My name will be great among the nations, from where the sun rises to where it sets. In every place incense and pure offerings will be brought to me, because my name will be great among the nations,” says the Lord Almighty. (Malachi 1:11, NIV)
For from the rising of the sun even unto the going down of the same my name shall be great among the Gentiles; and in every place incense shall be offered unto my name, and a pure offering: for my name shall be great among the heathen, saith the Lord of hosts.(Malachi 1:11, KJV)
“But for you who fear my name, the sun of righteousness shall rise with healing in its wings. You shall go out leaping like calves from the stall.”
Malachi 4:2 ESV
Note: Some of today’s blog post may seem familiar. Psalm 113:3 is a parallel verse to Malachi 1:11, so I covered a lot of the same ground in Day 148: Everywhere, All the Time, Praise (Psalm 113), But there are some different twists in Malachi that we didn’t see in Psalm 113, so if you have time, read on!
When you read Malachi 1:11 in different Bible translations, you get two different emphases. Some talk about the sun itself— “from the rising of the sun to the going down of the same” (KJV). Others, like the NIV, put the emphasis on geography: “From the rising of the sun to the place where it sets.” There’s beautiful truth in both.
One emphasizes when God will be praised— all day. One emphasizes where God will be praised— in every nation.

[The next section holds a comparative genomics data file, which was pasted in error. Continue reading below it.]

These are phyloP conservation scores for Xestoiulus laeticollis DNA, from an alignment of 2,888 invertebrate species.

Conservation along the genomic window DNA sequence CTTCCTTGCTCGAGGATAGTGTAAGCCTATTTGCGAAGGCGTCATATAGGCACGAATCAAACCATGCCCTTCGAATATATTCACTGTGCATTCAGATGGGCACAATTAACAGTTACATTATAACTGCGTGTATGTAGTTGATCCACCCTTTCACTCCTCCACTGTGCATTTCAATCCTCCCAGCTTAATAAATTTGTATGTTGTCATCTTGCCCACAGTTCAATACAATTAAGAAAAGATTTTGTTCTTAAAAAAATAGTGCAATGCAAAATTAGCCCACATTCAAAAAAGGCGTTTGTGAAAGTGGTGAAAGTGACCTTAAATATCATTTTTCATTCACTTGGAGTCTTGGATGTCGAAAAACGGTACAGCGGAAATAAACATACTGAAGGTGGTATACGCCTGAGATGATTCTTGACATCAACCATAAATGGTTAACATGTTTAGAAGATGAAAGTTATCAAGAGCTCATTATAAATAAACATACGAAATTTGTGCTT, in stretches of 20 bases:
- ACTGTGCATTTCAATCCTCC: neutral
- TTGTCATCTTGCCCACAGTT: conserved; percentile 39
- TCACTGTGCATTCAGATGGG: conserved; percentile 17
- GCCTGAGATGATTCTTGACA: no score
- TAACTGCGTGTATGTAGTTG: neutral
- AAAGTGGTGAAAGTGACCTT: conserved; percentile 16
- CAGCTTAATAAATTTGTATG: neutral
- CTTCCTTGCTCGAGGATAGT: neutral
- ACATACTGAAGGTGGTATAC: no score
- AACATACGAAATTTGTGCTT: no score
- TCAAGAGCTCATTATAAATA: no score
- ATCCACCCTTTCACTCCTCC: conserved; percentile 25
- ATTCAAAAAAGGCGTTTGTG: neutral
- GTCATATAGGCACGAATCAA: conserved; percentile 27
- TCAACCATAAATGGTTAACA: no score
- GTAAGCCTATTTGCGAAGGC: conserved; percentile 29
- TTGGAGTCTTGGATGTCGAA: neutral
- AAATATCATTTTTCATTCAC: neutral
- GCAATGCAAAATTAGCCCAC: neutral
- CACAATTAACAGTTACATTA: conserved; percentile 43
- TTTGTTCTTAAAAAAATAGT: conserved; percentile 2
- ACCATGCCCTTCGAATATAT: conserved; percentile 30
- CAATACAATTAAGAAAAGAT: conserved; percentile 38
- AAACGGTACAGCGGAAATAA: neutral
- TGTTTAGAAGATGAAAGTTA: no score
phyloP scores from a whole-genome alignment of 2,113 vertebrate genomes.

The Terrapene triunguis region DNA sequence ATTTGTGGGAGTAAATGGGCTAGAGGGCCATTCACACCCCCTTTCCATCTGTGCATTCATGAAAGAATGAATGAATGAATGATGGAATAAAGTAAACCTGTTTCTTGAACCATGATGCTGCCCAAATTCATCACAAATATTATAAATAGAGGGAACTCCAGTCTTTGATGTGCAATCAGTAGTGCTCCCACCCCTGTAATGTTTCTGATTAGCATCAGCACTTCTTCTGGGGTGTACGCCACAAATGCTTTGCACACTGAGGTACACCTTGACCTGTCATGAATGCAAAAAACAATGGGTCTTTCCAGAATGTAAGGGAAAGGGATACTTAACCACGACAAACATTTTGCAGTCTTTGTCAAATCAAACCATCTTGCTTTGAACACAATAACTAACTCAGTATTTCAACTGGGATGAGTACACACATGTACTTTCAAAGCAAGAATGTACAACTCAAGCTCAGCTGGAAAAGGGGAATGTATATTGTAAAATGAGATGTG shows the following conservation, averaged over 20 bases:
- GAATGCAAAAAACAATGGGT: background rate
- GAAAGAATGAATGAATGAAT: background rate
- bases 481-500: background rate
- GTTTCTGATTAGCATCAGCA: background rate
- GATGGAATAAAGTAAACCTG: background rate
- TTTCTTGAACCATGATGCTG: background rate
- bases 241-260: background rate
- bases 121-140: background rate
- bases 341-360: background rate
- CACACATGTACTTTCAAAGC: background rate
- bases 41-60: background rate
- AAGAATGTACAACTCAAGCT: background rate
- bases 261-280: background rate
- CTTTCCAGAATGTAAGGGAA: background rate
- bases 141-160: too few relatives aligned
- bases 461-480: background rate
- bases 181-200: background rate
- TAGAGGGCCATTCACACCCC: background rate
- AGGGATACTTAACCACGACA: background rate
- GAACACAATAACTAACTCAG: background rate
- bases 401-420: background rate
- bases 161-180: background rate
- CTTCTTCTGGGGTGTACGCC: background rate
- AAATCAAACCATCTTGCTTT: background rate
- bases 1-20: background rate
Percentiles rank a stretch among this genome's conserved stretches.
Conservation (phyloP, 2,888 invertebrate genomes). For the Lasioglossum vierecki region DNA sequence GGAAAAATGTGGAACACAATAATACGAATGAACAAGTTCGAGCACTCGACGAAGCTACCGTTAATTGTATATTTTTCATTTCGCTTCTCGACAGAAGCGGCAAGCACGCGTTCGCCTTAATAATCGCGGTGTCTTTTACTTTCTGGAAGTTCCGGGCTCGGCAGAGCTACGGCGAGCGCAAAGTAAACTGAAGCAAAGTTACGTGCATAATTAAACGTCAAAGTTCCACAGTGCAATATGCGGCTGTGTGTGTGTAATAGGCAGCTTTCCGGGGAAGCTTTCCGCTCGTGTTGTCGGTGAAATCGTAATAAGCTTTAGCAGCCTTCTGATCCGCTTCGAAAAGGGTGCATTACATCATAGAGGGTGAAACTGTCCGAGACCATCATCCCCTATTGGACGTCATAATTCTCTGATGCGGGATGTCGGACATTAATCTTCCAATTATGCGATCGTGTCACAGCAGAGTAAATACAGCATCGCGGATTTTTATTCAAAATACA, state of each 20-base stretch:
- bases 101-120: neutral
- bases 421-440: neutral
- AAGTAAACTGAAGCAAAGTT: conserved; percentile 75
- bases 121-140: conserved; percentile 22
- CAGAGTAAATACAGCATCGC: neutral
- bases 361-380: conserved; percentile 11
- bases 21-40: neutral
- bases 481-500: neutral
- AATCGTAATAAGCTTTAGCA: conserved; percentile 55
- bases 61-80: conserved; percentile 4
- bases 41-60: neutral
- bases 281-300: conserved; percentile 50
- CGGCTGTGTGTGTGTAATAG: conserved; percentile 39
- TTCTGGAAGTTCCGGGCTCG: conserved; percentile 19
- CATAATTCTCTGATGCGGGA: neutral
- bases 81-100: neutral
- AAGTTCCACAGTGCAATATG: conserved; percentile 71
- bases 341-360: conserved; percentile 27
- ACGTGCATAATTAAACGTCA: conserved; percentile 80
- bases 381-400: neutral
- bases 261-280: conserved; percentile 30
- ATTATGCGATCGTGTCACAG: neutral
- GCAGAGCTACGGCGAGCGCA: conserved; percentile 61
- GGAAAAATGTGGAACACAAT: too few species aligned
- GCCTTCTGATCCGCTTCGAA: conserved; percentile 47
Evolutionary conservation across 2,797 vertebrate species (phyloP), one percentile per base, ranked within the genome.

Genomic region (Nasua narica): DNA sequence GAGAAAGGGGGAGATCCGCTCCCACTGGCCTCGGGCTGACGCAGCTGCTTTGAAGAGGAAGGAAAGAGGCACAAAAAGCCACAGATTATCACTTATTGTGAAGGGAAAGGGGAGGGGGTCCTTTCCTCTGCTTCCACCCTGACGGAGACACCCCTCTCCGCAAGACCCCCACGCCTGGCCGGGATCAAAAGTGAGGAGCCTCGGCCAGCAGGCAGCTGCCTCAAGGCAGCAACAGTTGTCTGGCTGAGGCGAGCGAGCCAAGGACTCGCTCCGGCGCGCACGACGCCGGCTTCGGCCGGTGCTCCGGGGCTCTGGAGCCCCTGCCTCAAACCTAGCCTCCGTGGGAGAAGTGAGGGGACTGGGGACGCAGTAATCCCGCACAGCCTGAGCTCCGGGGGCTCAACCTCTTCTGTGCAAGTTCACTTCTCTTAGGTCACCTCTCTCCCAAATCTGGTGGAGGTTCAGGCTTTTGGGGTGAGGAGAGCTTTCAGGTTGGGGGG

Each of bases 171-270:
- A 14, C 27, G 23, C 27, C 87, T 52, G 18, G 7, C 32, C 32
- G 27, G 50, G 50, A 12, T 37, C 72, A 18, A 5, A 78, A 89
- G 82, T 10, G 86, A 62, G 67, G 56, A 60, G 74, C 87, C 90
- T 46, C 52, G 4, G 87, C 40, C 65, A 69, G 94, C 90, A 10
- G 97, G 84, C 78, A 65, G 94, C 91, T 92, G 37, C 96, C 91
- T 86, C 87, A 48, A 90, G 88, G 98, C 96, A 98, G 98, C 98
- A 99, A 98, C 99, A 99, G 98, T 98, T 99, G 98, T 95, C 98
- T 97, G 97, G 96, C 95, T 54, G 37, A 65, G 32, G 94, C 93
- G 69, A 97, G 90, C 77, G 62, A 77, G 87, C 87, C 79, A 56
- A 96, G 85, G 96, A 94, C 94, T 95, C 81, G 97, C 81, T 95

If I had to choose, I would side with the “where” emphasis, because that seems to fit with the rest of the passage. Once before and once after the phrase in question, God declares that His name will be great among the nations.
Then again in verse 14: “I am a great King, says the Lord of hosts, and my name will be feared among the nations.”
But there’s also a beautiful truth to be found if you go with “when.” If Malachi is indeed saying that from sunrise to sunset, the name of the Lord will be praised, then realize that we actually know something that Malachi, writing three thousand years ago, didn’t (at least from a human perspective): In Malachi’s worldview, the world was flat. So in his understanding, the name of the Lord would be praised during the day. But we know the earth is round. Which means that every hour of the day, the sun is coming up somewhere!
In other words, there is no time of the day when the name of the Lord is not being praised. And there is no place on earth where the name of the Lord is not being praised. And there is no nation on the planet where God’s name will not one day be made famous.
Now, here’s what you get in Malachi that you don’t get from the parallel passage in Psalm 113:
At the end of Malachi, the prophet once again talks about the sun rising. Look at 4:2:
“But unto you that fear my name shall the Sun of righteousness arise with healing in his wings; and ye shall go forth, and grow up as calves of the stall.”
Malachi 4:2 KJV
I switched to the King James for a reason, because it translates “his” wings instead of “its” wings. And I’m not enough of a Hebrew scholar to know whether or not this is grammatically appropriate, but it is for sure theologically appropriate. Because as we finish the Old Testament and move to the New Testament, we are transitioning to the point where the “it” of God’s covenant becomes the “He” of God’s Promise. The impersonal prophecy becomes the personal fulfillment of prophecy.
The “sun of righteousness” becomes the Son of righteousness. I know, I know… its only a homophone (two words that sound alike with different meanings) in English. But we are about to be introduced to Jesus, the Son of righteousness. Like the sun, He will bring light to all the nations. Like the sun, He will have healing in HIS wings.
And like the sun, the Son will rise.